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    Research News Roundup: November 2, 2023

    Alignment in Local Approaches to Alcohol and Cannabis Control Policy: A Case Study of California Cities and Counties

    Journal: International Journal of Drug Policy, 2023, doi: 10.1016/j.drugpo.2023.104114

    Authors: Ellicott C. Matthay, Leyla Mousli, Dorie E. Apollonio, & Laura A. Schmidt


    Background: Public health experts have urged governments around the world to regulate newly legalized cannabis as they do alcohol to effectively and efficiently protect health. However, research evaluating the alignment of alcohol and cannabis policies is sparse. We assessed similarities and differences in local alcohol and cannabis control policies across California, and characterized localities adopting distinct policy approaches.

    Methods: Using standard legal epidemiologic techniques, we collected and coded local alcohol and cannabis control policies relevant to public health for 12 California counties and all incorporated cities within them (N=241). We assessed whether localities were equally stringent on alcohol and cannabis policies by comparing overall restrictiveness (summed policy scores) and 9 specific provisions that applied to both substances. We captured distinct local alcohol-cannabis policy approaches using latent class analysis, and examined this classification in relation to local demographic, socioeconomic, political, and retail market characteristics.

    Results: All 241 localities permitted alcohol sales, while 71% banned cannabis sales. Among those that did not ban cannabis sales, more stringent alcohol policy scores were associated with more stringent cannabis policy scores (linear regression coefficient: 0.16 [95% CI: 0.07, 0.25]). Local governments rarely adopted the same provisions for alcohol and cannabis (e.g., limits on hours of sale, advertising restrictions), and only two regulated the co-location of cannabis and alcohol outlets. Localities that were restrictive on alcohol yet permissive on cannabis (12%) were more urban, politically progressive, and had more low-income and racial/ethnic minority residents. Localities that were more permissive on alcohol and restrictive on cannabis (51%) were more socioeconomically advantaged.

    Conclusion: We found few similarities between local alcohol and cannabis control policies. California’s experience suggests that, as governments around the world legalize cannabis, lessons learned from regulating alcohol are not routinely applied to cannabis, particularly in communities distinguished by high social and economic advantages.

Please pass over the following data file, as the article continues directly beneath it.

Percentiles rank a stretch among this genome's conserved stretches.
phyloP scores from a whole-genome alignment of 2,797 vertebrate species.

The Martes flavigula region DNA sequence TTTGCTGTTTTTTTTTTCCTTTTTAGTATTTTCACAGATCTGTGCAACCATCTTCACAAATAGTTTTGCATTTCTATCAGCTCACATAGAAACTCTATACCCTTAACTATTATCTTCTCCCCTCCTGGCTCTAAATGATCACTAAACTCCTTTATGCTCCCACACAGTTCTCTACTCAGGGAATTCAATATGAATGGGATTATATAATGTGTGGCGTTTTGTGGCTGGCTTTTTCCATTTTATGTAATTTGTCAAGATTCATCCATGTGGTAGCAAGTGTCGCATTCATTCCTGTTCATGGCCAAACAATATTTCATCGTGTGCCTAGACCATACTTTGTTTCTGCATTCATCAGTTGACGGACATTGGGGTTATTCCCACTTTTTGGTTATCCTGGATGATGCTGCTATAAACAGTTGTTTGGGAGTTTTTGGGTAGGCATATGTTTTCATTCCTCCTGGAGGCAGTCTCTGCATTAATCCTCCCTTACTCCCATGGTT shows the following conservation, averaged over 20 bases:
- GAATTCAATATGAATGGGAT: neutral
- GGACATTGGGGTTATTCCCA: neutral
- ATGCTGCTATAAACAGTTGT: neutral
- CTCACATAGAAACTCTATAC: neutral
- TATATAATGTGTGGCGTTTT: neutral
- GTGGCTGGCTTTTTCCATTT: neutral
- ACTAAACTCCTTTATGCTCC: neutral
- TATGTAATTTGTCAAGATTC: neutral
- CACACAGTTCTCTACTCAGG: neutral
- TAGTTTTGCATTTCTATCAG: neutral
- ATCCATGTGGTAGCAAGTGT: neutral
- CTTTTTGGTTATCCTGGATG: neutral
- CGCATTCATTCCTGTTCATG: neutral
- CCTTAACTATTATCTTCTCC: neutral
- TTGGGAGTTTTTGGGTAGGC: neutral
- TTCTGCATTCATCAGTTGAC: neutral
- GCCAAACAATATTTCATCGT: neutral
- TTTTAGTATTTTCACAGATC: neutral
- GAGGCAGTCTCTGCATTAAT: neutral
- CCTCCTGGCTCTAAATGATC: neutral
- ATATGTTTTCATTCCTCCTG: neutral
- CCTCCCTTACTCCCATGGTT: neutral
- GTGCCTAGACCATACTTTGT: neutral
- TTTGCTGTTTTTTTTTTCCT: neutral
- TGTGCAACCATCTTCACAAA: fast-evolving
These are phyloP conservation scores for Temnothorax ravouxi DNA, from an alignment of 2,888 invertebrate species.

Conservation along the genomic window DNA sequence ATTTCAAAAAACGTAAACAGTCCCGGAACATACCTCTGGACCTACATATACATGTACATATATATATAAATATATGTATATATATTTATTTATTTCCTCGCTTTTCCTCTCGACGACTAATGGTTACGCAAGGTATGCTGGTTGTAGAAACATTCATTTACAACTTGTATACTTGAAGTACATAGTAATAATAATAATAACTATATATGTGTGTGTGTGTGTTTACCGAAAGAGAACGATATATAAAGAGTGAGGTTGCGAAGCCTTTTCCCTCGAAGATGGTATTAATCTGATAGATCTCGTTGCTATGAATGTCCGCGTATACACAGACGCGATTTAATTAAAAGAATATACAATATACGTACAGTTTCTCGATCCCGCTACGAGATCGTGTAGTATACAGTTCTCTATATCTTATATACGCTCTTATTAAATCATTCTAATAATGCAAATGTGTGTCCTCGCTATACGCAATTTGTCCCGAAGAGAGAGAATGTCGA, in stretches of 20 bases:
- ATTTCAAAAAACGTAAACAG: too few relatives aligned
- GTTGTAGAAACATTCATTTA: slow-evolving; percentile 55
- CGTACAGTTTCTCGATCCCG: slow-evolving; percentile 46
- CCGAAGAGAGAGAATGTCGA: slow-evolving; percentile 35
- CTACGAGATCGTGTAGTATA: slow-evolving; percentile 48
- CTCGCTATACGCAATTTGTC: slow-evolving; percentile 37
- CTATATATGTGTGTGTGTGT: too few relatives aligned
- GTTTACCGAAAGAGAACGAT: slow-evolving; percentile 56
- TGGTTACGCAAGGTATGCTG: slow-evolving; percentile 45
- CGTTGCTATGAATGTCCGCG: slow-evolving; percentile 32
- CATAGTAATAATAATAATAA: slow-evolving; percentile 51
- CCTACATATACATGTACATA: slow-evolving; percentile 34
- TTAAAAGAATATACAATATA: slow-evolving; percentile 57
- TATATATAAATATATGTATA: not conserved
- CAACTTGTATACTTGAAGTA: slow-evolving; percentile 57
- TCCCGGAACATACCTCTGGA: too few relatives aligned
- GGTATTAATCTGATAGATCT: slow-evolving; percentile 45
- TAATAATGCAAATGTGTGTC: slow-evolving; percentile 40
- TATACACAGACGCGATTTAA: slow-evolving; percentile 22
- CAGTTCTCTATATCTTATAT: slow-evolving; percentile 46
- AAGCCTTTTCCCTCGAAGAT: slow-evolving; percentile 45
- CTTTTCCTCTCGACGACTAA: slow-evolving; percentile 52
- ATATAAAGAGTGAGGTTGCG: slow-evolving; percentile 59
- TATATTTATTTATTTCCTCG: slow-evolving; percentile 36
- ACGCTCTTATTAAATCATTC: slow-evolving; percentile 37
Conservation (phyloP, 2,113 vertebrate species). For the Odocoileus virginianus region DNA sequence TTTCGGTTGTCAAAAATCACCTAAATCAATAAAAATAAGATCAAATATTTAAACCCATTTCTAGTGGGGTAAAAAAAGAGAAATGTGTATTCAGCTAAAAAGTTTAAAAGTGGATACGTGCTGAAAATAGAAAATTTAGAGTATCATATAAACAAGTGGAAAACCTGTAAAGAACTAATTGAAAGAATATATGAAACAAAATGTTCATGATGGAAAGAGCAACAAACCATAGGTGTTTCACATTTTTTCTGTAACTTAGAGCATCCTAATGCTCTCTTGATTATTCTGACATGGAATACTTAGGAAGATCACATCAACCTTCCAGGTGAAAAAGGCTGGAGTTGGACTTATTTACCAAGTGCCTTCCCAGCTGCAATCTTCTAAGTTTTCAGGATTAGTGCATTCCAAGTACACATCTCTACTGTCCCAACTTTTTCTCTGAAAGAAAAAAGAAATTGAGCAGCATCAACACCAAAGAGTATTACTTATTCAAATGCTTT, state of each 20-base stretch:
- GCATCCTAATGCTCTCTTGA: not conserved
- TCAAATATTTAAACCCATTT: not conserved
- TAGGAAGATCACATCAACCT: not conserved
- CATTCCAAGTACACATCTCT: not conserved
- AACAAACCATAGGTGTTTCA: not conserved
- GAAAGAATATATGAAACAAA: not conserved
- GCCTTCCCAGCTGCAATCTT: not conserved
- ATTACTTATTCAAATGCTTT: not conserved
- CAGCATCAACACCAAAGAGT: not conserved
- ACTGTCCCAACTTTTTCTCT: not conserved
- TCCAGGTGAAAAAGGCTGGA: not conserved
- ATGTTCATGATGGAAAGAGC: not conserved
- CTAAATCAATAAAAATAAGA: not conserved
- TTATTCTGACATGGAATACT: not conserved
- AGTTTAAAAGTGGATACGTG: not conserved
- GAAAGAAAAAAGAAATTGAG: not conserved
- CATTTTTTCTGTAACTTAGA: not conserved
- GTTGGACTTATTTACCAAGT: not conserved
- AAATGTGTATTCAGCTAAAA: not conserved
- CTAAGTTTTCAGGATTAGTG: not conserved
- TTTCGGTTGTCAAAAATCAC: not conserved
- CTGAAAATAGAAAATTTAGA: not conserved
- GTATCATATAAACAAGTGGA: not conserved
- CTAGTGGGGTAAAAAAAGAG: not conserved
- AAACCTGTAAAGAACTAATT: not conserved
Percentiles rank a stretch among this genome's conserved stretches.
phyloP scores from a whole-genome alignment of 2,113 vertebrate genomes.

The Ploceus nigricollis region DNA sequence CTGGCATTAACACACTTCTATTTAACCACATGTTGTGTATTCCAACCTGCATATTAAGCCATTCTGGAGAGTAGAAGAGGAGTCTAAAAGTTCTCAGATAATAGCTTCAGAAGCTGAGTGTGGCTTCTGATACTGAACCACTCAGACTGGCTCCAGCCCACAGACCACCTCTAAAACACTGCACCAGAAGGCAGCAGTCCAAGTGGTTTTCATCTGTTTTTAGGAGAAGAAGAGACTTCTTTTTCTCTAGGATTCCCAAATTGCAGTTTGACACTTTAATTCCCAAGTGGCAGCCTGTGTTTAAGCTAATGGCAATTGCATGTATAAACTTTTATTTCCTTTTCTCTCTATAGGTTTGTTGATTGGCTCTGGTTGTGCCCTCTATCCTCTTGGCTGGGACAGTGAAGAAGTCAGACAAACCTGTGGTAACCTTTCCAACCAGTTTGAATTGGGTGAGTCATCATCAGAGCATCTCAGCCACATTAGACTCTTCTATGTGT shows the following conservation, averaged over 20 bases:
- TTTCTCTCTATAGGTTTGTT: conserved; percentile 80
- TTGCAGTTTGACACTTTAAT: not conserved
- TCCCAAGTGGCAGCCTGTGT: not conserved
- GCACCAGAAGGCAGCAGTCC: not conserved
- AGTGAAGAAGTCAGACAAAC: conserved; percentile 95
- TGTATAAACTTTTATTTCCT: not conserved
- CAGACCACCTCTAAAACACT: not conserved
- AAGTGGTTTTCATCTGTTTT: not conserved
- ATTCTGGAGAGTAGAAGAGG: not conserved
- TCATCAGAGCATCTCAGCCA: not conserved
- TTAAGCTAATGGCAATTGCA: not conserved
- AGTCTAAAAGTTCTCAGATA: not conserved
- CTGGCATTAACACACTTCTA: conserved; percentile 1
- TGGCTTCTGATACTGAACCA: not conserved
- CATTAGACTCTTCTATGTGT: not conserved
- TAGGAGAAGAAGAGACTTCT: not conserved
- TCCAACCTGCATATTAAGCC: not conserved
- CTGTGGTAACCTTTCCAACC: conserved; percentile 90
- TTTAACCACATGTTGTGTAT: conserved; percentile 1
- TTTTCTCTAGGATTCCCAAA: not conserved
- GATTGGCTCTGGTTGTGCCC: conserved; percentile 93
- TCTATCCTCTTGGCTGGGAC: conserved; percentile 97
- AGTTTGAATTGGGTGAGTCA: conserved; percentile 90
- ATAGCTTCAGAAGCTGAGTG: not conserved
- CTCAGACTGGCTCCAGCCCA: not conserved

To read the full text of the article, please visit the publisher’s website.

    Key Risk Factors Associated with Electronic Nicotine Delivery Systems Use Among Adolescents

    Journal: JAMA Network Open, 2023, doi: 10.1001/jamanetworkopen.2023.37101

    Author: Thuy T. T. Le


    Importance: The prevalence of electronic nicotine delivery systems (ENDS) use among US youths has increased significantly during the past decade. Identifying key factors highly associated with ENDS use is essential in monitoring and preventing this harmful behavior among youths.

    Objective: To identify the most important risk factors in wave 4.5 (ie, December 2017 to December 2018) of the Population Assessment of Tobacco and Health Study (PATH) data that are associated with ENDS use in wave 5 (i.e., December 2018 to November 2019) among adolescents who were tobacco-naive at baseline.

    Design, Setting, and Participants: This prognostic study examined data from waves 4.5 and 5 of the PATH youth data set using machine learning techniques. The PATH study is a nationally representative longitudinal cohort study of tobacco use and health in the United States among individuals aged 12 years and older. The data analysis was carried out between January and April 2023.

    Main Outcomes and Measures: Wave 5 current ENDS use status of wave 4.5 adolescents who were tobacco-naive.